Taking on “The Jinx,” however, does mean that this season has a bit of a trickier structure to nail. After all, the most fascinating aspects of the Durst case happened far outside the confines of a courtroom, which made for some of “Trial & Error’s” most fun material in season 1. It will be fascinating to see where “Trial & Error” goes in the back half of the season – especially since the show also brings in the new wrinkle of an intrepid podcast host (Amanda Payton) tracking the case in the hopes of scoring a “Serial”-esque scoop.

So, yes, there are approximately a million comedies on TV, and yes, true crime is a well-trod category. But even when it’s unclear where “Trial & Error” might be heading, its determination to stay as sharp and strange as its Peckers makes it worth a detour.

Comedy series, 30 mins. 5 episodes out of 10 watched for review.

Cast: Kristin Chenoweth, Nicholas D’Agosto, Sherri Shepherd, Jayma Mays, Steven Boyer, Amanda Peyton.

Crew: Executive producers Jeff Astrof, Matt Miller, Jeffrey Blitz.

TV Review: 'Trial & Error' Season 2 Starring Kristin Chenoweth

More TV

  • The Rook

    'The Rook,' Shondaland, Ted Sarandos Among Programming for SeriesFest 2019 (EXCLUSIVE)

    The fifth edition of SeriesFest will deliver panels and programming designed to celebrate individual talent as well as companies who are “taking creative risks and leveraging advances in technology to reimagine storytelling.” On the linup is Starz’s upcoming supernatural thriller “The Rook,” a panel with the creatives behind Shondaland, a look at LGBTQ representation on [...]

  • BBC Orders Spoof Talk Show Fronted

    Spoof Talk Show Fronted by an Animated Vladimir Putin Coming to the BBC

    The BBC will air a spoof talk-show fronted by an animated Vladimir Putin. The U.K. pubcaster has ordered two pilot episodes of “Tonight With Vladimir Putin,” a semi-scripted talk show hosted by a CGI representation of the Russian leader. The first guest will be Alistair Campbell, a former high-ranking political spin doctor in the U.K. [...]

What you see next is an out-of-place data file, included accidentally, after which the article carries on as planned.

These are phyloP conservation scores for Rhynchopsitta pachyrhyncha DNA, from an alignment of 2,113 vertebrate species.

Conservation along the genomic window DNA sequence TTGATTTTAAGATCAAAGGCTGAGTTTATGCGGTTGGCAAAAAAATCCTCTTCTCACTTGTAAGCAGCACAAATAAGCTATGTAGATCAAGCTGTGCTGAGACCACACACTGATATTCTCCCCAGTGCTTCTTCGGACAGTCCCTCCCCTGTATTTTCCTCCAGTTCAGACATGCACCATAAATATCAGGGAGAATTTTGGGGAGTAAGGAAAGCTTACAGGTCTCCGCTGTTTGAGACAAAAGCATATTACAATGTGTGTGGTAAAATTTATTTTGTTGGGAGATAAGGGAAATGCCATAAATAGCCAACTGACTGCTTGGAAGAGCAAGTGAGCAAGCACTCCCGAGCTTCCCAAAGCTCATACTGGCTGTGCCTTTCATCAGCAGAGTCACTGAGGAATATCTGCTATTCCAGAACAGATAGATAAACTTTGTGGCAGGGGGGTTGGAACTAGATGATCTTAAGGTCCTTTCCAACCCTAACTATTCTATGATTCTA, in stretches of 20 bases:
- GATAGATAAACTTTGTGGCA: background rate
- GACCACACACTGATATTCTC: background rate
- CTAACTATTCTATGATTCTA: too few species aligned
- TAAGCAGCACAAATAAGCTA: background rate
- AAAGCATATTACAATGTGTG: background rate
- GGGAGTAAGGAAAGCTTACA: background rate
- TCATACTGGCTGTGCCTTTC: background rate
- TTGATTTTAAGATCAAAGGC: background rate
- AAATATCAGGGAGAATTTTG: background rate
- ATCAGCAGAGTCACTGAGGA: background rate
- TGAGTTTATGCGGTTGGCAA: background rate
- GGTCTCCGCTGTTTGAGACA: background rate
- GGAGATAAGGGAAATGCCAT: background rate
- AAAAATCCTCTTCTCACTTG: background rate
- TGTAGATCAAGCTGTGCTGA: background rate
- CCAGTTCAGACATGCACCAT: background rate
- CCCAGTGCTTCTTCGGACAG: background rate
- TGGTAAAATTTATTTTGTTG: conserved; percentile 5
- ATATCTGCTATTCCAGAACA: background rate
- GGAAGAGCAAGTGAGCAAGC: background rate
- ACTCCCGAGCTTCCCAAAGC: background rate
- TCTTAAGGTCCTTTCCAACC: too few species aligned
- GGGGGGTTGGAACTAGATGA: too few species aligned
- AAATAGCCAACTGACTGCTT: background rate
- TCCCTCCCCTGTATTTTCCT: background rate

• Upcoming Fantasy Shows Like 'Game of

    10 Upcoming Shows to Watch if You're Mourning 'Game of Thrones'

    Millions of people’s Sunday night routines are ruined now that “Game of Thrones” is over, and there are holes in their hearts as big as the hole in The Wall that are aching for a new fantasy series to fill them. Several prequel series are on their way, but as there’s no word on just [...]

  • Game of Thrones Composer Ramin Djawadi

    'Game of Thrones' Composer Ramin Djawadi: 'I'm Still in Denial'

    Since the first season, Ramin Djawadi has composed the music for “Game of Thrones” and created the epic tunes, including the iconic theme song, heard over the series’ most memorable moments. With the series finished, he talked with Zane Lowe on Apple Music’s Beats 1 about his experience on the show and an upcoming 20-city [...]

  • TUPAC SHAKUR black panther collection

    ‘Defiant Ones’ Director to Helm Docuseries on Tupac, Who Assaulted Him in 1993

    Director Allen Hughes, who helmed the award-winning HBO documentary “The Defiant Ones,” has closed a deal with Tupac Shakur’s estate for a five-part docuseries for which he will have full access to all of the late rapper’s released and unreleased recordings, writings and poetry, according to an announcement from his rep. The announcement says the [...]

More From Our Brands

Access exclusive content